Then under "10. Best family plan (economical)". Sprint does have options for texting at the 700 minute mark. $5/line for 300 messages, $10/line for 1000 messages, and $20/line for unlimited.

    The only reason I know that is since I was shopping for new phone service recently, and I did all the research you have done here
  • It's not true that AT&T is the only option for talking and surfing at the same time. You can do it on Verizon 4G as well. Why they don't advertise this in their TV commercials, since AT&T makes a big deal out of it (or used to anyway), I don't know. Verizon commercials have never taken advantage of all their actual benefits in any of their services. I think their marketing department is clueless. :D
  • "T-Mobile: Unlimited text, talk and 4G via the Even More plan: $99.99"

    "T-Mobile is confusing as hell. They don't separate talk, text and data in their plans, nor do they have an unlimited plan. Their data rates start at 200MB per month and top out at 10GB. The 10GB plan with unlimited minutes is the most expensive, at $119 a month."

    Uh. What the hell? Contradiction much?
  • Also, T-mobile is currently offering an unlimited everything (sort of... 2 GB of full-speed data per month with reduced speed data after that, which beats simply paying an exorbitant amount per GB IMO) for $79.99.
  • How much you pay depends on how smart you are when choosing your plan. We have Verizon, with three feature phones and one smart phone with a full data plan, full texting plan for all the phones and 700 min, and we pay much less than our neighbors who have sprint, with four phones and they have the simply everything plan for two of them and just texting and min for the other two. We pay over $100 less per month than they do! But we do get a 20% discount through work, but that just applies to the lead phone. In conclusion how much you pay depends on how you set up the plan and what you want.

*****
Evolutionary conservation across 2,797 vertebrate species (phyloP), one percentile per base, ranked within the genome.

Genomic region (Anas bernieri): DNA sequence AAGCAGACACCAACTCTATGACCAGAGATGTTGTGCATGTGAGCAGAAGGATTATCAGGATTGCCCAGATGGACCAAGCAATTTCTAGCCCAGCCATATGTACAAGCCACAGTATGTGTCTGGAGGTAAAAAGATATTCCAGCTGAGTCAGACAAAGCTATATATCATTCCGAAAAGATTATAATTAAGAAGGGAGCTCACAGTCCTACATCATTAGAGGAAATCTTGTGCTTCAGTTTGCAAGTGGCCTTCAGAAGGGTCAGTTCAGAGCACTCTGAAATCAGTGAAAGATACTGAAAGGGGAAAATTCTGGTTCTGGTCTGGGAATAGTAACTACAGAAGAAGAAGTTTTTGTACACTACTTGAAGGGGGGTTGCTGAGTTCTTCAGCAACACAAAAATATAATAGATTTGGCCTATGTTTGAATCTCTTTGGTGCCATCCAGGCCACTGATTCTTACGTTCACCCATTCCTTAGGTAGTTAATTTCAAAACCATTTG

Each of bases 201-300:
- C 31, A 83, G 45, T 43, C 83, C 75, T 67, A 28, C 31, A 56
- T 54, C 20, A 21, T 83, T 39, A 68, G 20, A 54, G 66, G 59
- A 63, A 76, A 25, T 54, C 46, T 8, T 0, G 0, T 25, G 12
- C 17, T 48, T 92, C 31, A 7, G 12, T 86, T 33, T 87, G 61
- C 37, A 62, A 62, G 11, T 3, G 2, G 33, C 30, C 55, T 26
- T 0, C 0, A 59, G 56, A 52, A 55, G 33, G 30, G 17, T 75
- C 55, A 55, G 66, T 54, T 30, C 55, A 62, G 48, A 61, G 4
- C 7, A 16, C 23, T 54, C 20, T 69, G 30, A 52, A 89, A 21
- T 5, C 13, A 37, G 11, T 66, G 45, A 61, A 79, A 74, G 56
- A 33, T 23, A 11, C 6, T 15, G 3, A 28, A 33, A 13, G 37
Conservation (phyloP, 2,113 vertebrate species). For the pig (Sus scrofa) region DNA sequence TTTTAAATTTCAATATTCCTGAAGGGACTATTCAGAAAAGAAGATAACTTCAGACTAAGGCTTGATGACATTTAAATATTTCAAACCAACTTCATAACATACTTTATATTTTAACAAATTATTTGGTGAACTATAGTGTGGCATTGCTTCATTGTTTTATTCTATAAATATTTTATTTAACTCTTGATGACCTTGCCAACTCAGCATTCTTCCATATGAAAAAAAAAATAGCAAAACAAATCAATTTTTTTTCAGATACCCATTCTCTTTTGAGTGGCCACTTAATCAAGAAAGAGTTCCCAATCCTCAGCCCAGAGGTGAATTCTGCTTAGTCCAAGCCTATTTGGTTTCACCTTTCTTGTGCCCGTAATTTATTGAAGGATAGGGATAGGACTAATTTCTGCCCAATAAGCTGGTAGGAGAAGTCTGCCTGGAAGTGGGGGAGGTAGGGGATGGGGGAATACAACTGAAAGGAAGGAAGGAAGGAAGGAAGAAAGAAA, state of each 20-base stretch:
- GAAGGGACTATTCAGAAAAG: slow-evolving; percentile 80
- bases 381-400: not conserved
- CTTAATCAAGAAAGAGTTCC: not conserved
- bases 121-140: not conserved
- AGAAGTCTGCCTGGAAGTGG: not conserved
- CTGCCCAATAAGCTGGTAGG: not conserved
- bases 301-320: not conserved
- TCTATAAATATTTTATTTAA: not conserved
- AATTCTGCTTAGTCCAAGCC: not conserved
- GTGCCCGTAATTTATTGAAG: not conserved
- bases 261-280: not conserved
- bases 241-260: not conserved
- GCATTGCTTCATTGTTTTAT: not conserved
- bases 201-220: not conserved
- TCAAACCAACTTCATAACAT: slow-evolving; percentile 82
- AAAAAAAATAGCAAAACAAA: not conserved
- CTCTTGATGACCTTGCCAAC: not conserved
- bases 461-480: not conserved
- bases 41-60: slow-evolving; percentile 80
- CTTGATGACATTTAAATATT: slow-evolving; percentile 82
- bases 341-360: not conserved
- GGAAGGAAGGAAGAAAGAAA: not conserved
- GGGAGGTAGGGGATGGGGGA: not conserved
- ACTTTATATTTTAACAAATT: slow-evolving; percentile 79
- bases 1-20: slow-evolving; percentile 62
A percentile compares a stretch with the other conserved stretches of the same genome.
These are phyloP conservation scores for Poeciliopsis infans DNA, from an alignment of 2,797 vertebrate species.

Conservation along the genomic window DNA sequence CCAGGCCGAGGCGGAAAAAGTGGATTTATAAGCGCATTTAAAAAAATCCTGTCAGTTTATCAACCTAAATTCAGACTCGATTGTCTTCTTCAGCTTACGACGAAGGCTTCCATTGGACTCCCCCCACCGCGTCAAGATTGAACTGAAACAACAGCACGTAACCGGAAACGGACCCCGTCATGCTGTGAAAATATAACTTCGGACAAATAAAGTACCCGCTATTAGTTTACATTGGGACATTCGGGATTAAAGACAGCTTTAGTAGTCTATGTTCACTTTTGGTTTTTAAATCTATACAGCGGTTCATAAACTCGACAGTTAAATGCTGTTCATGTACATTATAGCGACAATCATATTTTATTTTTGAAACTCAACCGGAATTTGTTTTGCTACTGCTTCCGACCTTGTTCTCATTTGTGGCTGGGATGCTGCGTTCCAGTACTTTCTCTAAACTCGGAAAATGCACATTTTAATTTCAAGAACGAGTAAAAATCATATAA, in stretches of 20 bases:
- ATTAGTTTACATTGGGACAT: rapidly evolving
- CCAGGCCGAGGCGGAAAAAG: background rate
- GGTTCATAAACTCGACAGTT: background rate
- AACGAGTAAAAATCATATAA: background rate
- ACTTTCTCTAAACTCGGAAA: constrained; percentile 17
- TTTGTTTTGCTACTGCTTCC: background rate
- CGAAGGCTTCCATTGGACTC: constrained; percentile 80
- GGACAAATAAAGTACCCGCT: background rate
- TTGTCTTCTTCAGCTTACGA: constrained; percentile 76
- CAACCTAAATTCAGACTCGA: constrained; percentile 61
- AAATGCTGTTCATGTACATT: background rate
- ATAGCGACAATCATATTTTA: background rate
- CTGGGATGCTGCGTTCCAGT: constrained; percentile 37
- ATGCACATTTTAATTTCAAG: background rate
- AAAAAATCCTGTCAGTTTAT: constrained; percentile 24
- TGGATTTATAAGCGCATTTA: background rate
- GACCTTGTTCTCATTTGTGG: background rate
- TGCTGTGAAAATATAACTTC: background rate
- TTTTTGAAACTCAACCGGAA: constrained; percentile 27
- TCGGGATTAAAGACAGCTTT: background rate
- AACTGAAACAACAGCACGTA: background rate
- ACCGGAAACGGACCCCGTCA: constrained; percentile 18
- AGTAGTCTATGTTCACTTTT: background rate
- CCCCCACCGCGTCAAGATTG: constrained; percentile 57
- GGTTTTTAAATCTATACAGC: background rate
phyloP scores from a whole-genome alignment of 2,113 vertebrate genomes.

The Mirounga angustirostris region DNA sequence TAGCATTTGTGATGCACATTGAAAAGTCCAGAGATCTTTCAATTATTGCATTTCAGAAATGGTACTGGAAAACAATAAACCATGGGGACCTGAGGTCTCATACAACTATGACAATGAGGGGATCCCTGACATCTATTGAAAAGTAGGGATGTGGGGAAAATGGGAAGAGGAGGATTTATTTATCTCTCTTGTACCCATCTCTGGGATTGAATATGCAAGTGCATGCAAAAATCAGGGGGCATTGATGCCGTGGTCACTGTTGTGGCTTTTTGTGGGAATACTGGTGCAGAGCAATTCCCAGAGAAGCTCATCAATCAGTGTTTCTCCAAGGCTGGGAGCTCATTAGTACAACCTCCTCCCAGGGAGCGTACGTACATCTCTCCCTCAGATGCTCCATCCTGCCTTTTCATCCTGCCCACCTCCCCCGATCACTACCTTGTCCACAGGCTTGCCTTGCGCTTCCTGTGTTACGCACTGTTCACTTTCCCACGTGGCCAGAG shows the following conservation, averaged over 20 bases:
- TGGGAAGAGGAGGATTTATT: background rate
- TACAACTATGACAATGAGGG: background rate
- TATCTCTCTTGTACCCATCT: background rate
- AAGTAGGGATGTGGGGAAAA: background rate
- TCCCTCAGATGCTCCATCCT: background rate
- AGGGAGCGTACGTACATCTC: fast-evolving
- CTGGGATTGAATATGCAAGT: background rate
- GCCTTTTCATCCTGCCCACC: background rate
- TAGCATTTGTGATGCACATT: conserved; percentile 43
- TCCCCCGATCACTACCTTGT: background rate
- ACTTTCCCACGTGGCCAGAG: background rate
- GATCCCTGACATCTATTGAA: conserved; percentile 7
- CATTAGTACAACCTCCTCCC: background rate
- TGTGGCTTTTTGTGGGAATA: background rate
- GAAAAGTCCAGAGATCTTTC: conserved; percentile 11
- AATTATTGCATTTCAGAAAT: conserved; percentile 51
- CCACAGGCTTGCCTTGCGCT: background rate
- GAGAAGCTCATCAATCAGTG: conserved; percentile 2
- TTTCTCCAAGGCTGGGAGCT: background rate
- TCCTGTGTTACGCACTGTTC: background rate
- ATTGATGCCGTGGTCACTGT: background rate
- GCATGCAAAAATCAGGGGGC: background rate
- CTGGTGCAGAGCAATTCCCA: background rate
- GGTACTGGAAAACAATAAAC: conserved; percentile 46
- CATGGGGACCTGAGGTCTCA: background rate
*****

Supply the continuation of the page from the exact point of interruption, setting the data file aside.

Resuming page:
• Just one word for this article..... MetroPCS
  • virgin mobile's pay-lo is by far the cheapest - you only need to top-up with $20 every 3 months and that is all I have ever payed since I have never exceed the limits.
  • Sprint's coverage link isn't live like the other three. The hyperlink URL should be:

    Sprint's data rates are under-quoted. For any phone you'd want to use data on, there is a $10 per month pr phone surcharge regardless of plan. See official details at:
  • Marcus52It's not true that AT&T is the only option for talking and surfing at the same time. You can do it on Verizon 4G as well. Why they don't advertise this in their TV commercials, since AT&T makes a big deal out of it (or used to anyway), I don't know. Verizon commercials have never taken advantage of all their actual benefits in any of their services. I think their marketing department is clueless.